Feelings of mistrust: This wariness may be directed toward strangers, friends, family, or the world in general, and can result in feelings of loneliness and isolation. In addition, you may lose trust in people you know and look at the world itself as something to be feared. This may result in errors in judgment or being overly cautious to the point of inaction.

Chronic fatigue: Another possible sign that something may be wrong, especially if no physical cause can be pointed to as the source of your feeling tired. It takes a great deal of energy to maintain a hyper-vigilant state. Not being able to rest or sleep only adds to that. The panic attacks also use up valuable energy.

Guilt: Another possible sign of trouble is a sense of guilt or responsibility toward others who may have been affected by the event. You may see yourself as being somehow responsible or not having done enough.

Don't Say, "I Know How You Feel"

Instructors, divemasters, assistant instructors and other professionals associated with the dive can be especially at risk here. They may feel that this happened on their watch, and while nothing they did could have prevented the event, they still may feel the need to make up for something. It may affect how and whether they will ever teach again.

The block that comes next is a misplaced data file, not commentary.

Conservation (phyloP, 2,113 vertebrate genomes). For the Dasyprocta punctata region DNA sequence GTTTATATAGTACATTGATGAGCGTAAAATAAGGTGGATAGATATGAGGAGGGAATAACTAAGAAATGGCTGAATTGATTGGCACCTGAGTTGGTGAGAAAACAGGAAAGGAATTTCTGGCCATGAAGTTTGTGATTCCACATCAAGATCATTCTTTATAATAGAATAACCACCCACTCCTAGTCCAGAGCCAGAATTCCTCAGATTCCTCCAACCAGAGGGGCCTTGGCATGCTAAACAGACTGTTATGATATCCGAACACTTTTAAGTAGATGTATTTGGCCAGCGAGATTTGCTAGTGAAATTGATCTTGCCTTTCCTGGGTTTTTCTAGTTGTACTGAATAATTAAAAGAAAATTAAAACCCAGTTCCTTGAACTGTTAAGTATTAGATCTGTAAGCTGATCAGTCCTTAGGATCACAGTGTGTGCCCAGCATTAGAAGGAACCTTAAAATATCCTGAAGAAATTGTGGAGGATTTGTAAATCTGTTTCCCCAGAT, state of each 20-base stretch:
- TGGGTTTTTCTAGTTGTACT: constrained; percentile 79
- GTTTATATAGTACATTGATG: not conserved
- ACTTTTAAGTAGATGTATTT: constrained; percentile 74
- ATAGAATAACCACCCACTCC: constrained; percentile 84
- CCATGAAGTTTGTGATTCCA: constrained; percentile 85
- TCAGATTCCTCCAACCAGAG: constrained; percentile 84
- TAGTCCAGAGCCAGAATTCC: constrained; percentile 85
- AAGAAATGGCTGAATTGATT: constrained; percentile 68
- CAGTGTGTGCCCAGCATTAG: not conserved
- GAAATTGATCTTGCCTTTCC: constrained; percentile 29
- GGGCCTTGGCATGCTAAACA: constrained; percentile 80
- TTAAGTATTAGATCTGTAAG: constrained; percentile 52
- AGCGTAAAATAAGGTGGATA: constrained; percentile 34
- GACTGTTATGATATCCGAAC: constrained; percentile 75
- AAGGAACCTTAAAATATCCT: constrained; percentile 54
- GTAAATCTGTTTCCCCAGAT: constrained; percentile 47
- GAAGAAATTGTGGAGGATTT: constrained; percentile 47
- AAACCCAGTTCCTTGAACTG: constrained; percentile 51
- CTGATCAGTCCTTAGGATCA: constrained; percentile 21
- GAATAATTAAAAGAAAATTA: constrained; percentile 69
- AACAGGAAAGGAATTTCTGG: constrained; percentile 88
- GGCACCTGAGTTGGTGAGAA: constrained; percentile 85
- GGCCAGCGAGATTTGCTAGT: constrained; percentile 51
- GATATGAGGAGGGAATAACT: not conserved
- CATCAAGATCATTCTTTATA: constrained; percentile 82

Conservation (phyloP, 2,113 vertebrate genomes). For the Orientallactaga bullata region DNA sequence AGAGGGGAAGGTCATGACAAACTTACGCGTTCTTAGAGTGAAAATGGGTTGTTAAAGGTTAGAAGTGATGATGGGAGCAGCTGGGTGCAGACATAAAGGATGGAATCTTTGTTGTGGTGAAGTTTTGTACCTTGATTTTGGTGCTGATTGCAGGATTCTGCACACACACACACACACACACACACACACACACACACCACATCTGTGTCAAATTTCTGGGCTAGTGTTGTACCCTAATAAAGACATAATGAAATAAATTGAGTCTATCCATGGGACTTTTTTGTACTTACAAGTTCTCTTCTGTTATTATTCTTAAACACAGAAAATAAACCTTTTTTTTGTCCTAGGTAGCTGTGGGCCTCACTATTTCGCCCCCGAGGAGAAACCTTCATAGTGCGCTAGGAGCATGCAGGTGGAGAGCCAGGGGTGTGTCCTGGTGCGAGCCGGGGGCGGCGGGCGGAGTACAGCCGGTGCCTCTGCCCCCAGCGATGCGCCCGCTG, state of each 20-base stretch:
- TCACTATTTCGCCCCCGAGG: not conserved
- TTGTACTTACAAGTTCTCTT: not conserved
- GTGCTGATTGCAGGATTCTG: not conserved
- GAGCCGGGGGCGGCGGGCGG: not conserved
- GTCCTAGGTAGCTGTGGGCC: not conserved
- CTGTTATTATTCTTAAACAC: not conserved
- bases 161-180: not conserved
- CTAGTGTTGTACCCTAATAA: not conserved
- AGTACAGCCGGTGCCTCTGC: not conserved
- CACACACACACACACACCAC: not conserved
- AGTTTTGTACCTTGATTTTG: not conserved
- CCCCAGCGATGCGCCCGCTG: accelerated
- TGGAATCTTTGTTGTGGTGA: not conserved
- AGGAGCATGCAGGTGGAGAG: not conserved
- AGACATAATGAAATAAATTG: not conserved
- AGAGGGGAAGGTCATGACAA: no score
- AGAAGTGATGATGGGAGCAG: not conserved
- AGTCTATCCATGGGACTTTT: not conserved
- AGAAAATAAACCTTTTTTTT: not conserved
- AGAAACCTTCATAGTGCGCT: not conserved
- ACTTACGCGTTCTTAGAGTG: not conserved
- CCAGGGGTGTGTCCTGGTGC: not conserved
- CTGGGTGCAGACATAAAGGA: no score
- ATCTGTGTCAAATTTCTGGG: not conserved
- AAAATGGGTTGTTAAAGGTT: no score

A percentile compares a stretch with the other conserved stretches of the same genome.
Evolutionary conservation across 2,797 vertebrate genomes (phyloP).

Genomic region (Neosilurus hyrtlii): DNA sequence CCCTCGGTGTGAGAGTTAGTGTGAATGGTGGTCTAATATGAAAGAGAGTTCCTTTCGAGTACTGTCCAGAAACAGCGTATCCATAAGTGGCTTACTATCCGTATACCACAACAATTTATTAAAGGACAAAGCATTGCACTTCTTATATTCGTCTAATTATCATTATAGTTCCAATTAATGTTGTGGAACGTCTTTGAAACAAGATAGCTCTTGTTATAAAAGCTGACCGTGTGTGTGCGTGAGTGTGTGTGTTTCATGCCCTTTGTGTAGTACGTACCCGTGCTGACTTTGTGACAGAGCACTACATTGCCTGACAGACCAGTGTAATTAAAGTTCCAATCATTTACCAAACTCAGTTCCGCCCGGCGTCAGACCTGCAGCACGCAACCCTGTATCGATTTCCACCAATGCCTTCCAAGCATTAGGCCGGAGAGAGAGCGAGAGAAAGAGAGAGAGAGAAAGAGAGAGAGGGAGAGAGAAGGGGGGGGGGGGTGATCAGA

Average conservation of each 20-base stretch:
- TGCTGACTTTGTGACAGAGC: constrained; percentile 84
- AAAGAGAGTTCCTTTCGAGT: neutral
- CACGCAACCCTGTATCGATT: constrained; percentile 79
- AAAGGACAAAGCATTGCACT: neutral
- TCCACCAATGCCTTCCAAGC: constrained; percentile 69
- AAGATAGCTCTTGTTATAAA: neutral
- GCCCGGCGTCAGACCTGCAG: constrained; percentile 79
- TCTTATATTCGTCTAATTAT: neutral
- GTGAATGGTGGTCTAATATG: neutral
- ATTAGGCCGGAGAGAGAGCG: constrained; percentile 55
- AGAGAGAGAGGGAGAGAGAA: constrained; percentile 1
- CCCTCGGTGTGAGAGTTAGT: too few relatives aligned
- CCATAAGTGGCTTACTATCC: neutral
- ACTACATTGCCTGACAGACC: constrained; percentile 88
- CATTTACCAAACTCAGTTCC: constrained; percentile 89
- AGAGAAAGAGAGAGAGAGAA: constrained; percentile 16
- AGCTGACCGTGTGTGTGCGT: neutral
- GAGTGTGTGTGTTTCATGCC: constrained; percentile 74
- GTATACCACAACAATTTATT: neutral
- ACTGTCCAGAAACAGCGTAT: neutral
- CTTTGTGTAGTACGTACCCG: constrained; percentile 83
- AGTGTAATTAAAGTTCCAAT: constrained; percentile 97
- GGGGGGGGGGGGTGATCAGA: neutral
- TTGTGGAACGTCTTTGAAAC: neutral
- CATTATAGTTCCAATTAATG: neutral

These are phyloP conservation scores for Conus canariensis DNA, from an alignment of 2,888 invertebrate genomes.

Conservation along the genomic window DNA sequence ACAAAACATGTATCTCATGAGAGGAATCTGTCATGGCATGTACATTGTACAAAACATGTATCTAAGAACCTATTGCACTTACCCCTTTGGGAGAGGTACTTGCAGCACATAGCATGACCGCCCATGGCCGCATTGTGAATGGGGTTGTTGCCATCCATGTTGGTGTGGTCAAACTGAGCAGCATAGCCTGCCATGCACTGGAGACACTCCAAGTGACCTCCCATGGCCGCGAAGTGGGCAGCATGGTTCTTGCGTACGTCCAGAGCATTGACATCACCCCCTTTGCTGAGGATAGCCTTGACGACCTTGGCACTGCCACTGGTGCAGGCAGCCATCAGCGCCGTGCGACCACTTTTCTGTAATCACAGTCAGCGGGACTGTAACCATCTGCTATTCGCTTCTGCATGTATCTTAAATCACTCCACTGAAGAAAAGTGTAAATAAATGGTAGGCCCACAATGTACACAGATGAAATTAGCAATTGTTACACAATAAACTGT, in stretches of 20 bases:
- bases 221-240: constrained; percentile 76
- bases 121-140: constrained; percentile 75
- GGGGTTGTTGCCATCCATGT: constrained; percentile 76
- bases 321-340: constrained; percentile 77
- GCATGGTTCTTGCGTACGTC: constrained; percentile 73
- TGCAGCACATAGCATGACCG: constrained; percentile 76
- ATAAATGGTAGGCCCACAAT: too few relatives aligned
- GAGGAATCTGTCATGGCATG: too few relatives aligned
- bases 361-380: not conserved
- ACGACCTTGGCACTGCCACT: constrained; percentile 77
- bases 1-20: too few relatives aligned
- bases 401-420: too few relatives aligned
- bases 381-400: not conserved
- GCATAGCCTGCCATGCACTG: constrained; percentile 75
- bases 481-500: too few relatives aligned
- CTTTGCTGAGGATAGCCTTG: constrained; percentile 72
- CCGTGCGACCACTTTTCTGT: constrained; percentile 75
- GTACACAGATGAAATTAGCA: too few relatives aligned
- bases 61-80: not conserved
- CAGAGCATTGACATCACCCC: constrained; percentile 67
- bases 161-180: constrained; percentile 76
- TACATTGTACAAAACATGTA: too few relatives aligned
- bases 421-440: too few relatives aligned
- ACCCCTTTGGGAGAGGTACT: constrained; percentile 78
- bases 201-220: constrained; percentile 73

Everyone is different and will react differently. But there is a huge difference in the theoretical versus the real-life experience of someone who has been through this. Those who have not experienced this really have no idea how it feels, and while support is appreciated, one thing to avoid saying is "I know how you must feel." Because you don't. An injury or death where a student is involved is like nothing you've ever experienced.

The diver may have been highly experienced and very well trained. They had all the right medical clearances. No one did anything wrong. It wasn't even a dive accident as far as the medical examiner and doctors are concerned. Everyone knows and says it wasn't your fault. You may be able to accept that in your head fairly quickly (a few weeks, months maybe). It's in your heart that can take a long time.

Why? Because you cared. You care about other divers and it annoys you when you see safety taken lightly. You have seen first-hand how quickly life can be completely turned upside down in every possible way, in a few seconds or feet, and it seems that others don't get that.

Those are the feelings you need to be aware of that can cause you to overreact or react too fast, too slow, or not at all. So we need to be sure we are ready before getting back in the water. That may take a little time and require the help and support of others we trust and can rely on.